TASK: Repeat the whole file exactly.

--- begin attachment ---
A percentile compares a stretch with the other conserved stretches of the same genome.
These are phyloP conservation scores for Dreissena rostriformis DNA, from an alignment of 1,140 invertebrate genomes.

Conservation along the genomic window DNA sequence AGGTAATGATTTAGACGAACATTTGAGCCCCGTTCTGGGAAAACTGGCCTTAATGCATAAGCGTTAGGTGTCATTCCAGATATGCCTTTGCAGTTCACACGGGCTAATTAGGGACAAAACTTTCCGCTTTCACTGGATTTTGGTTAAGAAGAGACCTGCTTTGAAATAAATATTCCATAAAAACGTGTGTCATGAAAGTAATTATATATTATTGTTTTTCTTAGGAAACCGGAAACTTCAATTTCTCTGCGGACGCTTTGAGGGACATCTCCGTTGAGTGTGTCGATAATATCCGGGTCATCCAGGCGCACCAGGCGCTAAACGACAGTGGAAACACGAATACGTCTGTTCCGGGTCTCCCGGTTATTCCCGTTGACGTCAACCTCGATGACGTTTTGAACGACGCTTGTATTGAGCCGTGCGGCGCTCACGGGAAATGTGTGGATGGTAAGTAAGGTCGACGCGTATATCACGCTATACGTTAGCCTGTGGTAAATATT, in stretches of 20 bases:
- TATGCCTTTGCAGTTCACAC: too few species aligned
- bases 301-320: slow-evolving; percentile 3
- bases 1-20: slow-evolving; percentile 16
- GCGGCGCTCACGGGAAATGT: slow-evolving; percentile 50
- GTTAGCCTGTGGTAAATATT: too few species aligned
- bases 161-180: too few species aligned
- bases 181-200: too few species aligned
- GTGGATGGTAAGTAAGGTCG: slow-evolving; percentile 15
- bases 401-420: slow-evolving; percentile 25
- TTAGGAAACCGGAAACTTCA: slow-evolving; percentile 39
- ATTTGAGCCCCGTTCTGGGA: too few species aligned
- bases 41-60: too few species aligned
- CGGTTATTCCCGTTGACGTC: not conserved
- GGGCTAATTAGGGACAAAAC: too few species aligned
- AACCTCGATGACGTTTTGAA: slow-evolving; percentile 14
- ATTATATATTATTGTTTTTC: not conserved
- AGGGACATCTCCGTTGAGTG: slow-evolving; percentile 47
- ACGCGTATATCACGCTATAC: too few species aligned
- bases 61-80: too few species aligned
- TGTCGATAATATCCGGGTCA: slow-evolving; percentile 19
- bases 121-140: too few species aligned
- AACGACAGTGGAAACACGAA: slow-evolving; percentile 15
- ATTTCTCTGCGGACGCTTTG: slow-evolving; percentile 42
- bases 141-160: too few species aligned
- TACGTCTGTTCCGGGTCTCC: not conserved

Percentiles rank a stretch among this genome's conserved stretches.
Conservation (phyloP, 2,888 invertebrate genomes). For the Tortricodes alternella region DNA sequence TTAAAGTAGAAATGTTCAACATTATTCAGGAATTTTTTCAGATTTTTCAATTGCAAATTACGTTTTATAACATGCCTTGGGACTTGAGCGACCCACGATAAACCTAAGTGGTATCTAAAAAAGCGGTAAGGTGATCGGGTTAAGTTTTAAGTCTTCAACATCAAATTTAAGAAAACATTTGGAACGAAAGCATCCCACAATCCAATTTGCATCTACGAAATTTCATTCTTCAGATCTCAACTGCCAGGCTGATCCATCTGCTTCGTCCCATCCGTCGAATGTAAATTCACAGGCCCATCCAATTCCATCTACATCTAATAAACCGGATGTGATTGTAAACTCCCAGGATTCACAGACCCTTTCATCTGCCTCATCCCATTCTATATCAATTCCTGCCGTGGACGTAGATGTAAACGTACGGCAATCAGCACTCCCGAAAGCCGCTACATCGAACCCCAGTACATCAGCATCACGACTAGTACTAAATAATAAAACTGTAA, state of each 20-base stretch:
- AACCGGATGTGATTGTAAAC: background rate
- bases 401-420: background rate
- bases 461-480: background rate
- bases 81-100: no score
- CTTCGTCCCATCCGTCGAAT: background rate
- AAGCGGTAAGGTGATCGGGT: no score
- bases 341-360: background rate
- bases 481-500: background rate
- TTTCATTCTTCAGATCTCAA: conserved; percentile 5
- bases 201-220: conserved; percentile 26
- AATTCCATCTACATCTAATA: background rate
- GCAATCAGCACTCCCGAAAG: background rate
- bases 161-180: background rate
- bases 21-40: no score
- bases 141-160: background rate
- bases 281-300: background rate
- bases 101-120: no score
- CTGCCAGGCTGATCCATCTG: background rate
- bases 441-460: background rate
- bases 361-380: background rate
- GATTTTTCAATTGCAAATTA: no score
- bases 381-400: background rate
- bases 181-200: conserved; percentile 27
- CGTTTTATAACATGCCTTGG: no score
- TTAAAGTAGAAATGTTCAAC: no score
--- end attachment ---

A percentile compares a stretch with the other conserved stretches of the same genome.
These are phyloP conservation scores for Dreissena rostriformis DNA, from an alignment of 1,140 invertebrate genomes.

Conservation along the genomic window DNA sequence AGGTAATGATTTAGACGAACATTTGAGCCCCGTTCTGGGAAAACTGGCCTTAATGCATAAGCGTTAGGTGTCATTCCAGATATGCCTTTGCAGTTCACACGGGCTAATTAGGGACAAAACTTTCCGCTTTCACTGGATTTTGGTTAAGAAGAGACCTGCTTTGAAATAAATATTCCATAAAAACGTGTGTCATGAAAGTAATTATATATTATTGTTTTTCTTAGGAAACCGGAAACTTCAATTTCTCTGCGGACGCTTTGAGGGACATCTCCGTTGAGTGTGTCGATAATATCCGGGTCATCCAGGCGCACCAGGCGCTAAACGACAGTGGAAACACGAATACGTCTGTTCCGGGTCTCCCGGTTATTCCCGTTGACGTCAACCTCGATGACGTTTTGAACGACGCTTGTATTGAGCCGTGCGGCGCTCACGGGAAATGTGTGGATGGTAAGTAAGGTCGACGCGTATATCACGCTATACGTTAGCCTGTGGTAAATATT, in stretches of 20 bases:
- TATGCCTTTGCAGTTCACAC: too few species aligned
- bases 301-320: slow-evolving; percentile 3
- bases 1-20: slow-evolving; percentile 16
- GCGGCGCTCACGGGAAATGT: slow-evolving; percentile 50
- GTTAGCCTGTGGTAAATATT: too few species aligned
- bases 161-180: too few species aligned
- bases 181-200: too few species aligned
- GTGGATGGTAAGTAAGGTCG: slow-evolving; percentile 15
- bases 401-420: slow-evolving; percentile 25
- TTAGGAAACCGGAAACTTCA: slow-evolving; percentile 39
- ATTTGAGCCCCGTTCTGGGA: too few species aligned
- bases 41-60: too few species aligned
- CGGTTATTCCCGTTGACGTC: not conserved
- GGGCTAATTAGGGACAAAAC: too few species aligned
- AACCTCGATGACGTTTTGAA: slow-evolving; percentile 14
- ATTATATATTATTGTTTTTC: not conserved
- AGGGACATCTCCGTTGAGTG: slow-evolving; percentile 47
- ACGCGTATATCACGCTATAC: too few species aligned
- bases 61-80: too few species aligned
- TGTCGATAATATCCGGGTCA: slow-evolving; percentile 19
- bases 121-140: too few species aligned
- AACGACAGTGGAAACACGAA: slow-evolving; percentile 15
- ATTTCTCTGCGGACGCTTTG: slow-evolving; percentile 42
- bases 141-160: too few species aligned
- TACGTCTGTTCCGGGTCTCC: not conserved

Percentiles rank a stretch among this genome's conserved stretches.
Conservation (phyloP, 2,888 invertebrate genomes). For the Tortricodes alternella region DNA sequence TTAAAGTAGAAATGTTCAACATTATTCAGGAATTTTTTCAGATTTTTCAATTGCAAATTACGTTTTATAACATGCCTTGGGACTTGAGCGACCCACGATAAACCTAAGTGGTATCTAAAAAAGCGGTAAGGTGATCGGGTTAAGTTTTAAGTCTTCAACATCAAATTTAAGAAAACATTTGGAACGAAAGCATCCCACAATCCAATTTGCATCTACGAAATTTCATTCTTCAGATCTCAACTGCCAGGCTGATCCATCTGCTTCGTCCCATCCGTCGAATGTAAATTCACAGGCCCATCCAATTCCATCTACATCTAATAAACCGGATGTGATTGTAAACTCCCAGGATTCACAGACCCTTTCATCTGCCTCATCCCATTCTATATCAATTCCTGCCGTGGACGTAGATGTAAACGTACGGCAATCAGCACTCCCGAAAGCCGCTACATCGAACCCCAGTACATCAGCATCACGACTAGTACTAAATAATAAAACTGTAA, state of each 20-base stretch:
- AACCGGATGTGATTGTAAAC: background rate
- bases 401-420: background rate
- bases 461-480: background rate
- bases 81-100: no score
- CTTCGTCCCATCCGTCGAAT: background rate
- AAGCGGTAAGGTGATCGGGT: no score
- bases 341-360: background rate
- bases 481-500: background rate
- TTTCATTCTTCAGATCTCAA: conserved; percentile 5
- bases 201-220: conserved; percentile 26
- AATTCCATCTACATCTAATA: background rate
- GCAATCAGCACTCCCGAAAG: background rate
- bases 161-180: background rate
- bases 21-40: no score
- bases 141-160: background rate
- bases 281-300: background rate
- bases 101-120: no score
- CTGCCAGGCTGATCCATCTG: background rate
- bases 441-460: background rate
- bases 361-380: background rate
- GATTTTTCAATTGCAAATTA: no score
- bases 381-400: background rate
- bases 181-200: conserved; percentile 27
- CGTTTTATAACATGCCTTGG: no score
- TTAAAGTAGAAATGTTCAAC: no score